Longtime reader, first time e-mailer. I understand why USC has been declared ineligible for the coaches poll as a result of the NCAA sanctions. However, my question concerns how this impacts the Trojans' opponents. Sanctions or no sanctions, USC will be a difficult team to face on the field. Without USC being eligible for the poll, how will a game against the Trojans affect an opponent's strength of schedule, among other factors, in the BCS formula?-- Kevin, Tucson, Ariz.

I've noticed a lot of confusion on this issue since USC's coaches-poll ban was announced. Short answer: There is no effect. The BCS hasn't included specific "strength of schedule" or "quality win" components in its formula since 2003. And the various computer ratings used by the BCS crunch straight-up wins-and-losses data, not voter-poll rankings. So USC's opponents will get the same credit for the game as they usually would.

USC's standing in the BCS rankings will obviously be affected, as the coaches poll accounts for one-third of a team's score (along with the Harris Poll and the computers), but since the Trojans are ineligible for a BCS bowl, that doesn't matter, either. The only tangible impact might come if USC finishes the regular season ranked, say, seventh in the AP and Harris polls, and, say, Wisconsin finishes 15th. The Badgers (and like everyone else ranked behind the Trojans in those polls) would finish one spot higher in the BCS standings, which, in this hypothetical, would allow Wisconsin to finish in the Top 14 and therefore qualify for a BCS at-large berth.

Stewart, why do so many national media members, yourself included, seem to think that John Brantley is a virtual lock to be a big-time, successful starting QB in his first season under center for Florida, while just up the road in Athens, Aaron Murray is viewed much more skeptically (to put it mildly) as he prepares to take over at QB for Georgia? Both were the No. 3 ranked QB's coming out of high school by Rivals in their respective years, and both were named MVP of the prestigious Elite 11 QB camp.-- Arthur Steedman, Atlanta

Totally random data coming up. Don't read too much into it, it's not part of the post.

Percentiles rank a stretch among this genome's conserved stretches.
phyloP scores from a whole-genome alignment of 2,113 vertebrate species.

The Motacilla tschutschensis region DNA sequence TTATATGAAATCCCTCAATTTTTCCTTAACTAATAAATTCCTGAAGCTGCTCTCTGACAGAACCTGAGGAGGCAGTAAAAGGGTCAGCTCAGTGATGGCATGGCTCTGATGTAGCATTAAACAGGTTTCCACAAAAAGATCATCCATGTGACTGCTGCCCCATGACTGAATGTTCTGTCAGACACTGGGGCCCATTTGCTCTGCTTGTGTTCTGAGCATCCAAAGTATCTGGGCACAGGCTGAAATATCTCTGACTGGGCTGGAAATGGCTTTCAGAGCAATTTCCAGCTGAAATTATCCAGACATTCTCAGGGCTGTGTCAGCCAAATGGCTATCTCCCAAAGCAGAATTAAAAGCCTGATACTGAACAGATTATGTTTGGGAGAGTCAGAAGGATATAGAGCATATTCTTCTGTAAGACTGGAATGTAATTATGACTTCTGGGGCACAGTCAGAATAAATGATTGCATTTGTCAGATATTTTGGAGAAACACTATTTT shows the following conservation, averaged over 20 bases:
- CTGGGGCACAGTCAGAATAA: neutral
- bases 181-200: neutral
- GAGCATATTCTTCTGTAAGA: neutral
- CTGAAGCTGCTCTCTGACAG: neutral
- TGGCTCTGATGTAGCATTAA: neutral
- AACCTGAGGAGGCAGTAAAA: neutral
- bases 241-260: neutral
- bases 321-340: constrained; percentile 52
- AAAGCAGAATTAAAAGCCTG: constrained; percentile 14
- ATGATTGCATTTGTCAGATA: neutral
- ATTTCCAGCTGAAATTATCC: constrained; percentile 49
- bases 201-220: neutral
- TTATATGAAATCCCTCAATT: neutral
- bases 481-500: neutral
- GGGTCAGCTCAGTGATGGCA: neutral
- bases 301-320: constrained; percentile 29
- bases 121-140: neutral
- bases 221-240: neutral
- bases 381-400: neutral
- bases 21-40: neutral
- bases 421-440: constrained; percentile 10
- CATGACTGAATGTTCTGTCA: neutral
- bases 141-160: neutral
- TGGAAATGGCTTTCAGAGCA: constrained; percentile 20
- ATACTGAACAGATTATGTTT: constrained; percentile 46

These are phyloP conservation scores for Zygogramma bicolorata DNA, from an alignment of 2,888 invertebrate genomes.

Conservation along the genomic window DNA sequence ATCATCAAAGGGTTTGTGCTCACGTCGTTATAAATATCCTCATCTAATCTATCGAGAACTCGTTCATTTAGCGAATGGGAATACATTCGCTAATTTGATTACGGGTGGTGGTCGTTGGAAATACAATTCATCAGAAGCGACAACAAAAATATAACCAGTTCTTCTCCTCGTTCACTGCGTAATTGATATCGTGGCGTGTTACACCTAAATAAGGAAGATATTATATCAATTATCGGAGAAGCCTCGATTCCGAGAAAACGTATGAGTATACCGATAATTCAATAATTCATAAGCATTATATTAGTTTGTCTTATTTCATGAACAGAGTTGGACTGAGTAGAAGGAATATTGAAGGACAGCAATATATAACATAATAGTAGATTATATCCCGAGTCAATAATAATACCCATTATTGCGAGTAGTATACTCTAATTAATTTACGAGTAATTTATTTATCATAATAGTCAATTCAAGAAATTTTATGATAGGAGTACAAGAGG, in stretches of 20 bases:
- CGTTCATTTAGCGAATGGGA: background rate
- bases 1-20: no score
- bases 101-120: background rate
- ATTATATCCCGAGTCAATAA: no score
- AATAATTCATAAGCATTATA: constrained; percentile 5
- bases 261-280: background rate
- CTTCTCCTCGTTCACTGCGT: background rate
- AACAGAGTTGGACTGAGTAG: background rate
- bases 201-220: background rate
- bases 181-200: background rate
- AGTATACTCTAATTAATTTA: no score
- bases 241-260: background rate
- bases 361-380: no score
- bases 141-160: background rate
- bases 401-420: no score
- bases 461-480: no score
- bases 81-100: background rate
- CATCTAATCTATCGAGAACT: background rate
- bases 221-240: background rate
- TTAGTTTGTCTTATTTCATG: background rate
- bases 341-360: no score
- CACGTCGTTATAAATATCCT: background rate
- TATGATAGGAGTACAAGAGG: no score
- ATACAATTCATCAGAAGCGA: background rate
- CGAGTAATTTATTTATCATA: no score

There's no reason both can't be successful. Murray was ranked behind only Matt Barkley (USC) and Garrett Gilbert (Texas) in the class of 2009, just as Brantley was ranked behind only Jimmy Clausen (Notre Dame) and Ryan Mallett (Arkansas). But it's not hard to see why Brantley is garnering more buzz at this point. He's entering his fourth year in the Gators' program. He's played in games (albeit largely in mop-up duty). And fans got a good taste of his abilities in Florida's spring game, in which offensive coordinator Steve Addazio let him air it out (15-of-19 for 201 yards). Murray, by contrast, was a shaky 10-of-22 for 96 yards with a pick in his spring showcase, but admittedly, spring games can be deceiving. Coach Mark Richt indicated Murray performed much better in other scrimmages.

One thing's for sure: Don't be fooled into reading too much into Murray's inexperience. If you look at the trend in recent years, quarterbacks who get thrown into the fire as true freshmen, no matter how talented, do tend to struggle initially (see Clausen, Matthew Stafford, Terrelle Pryor and Barkley, among others), but that one redshirt season does make a difference (see Colt McCoy, Sam Bradford and Andrew Luck, among others). If you've got it, you've got it, and those who have followed Murray closely say he's got it. He also has a great supporting cast to lean on, including a veteran offensive line and big-time receiver A.J. Green.

If both Brantley and Murray fulfill expectations, it should add yet another chapter to the Florida-Georgia rivalry and give their fans yet another subject to debate.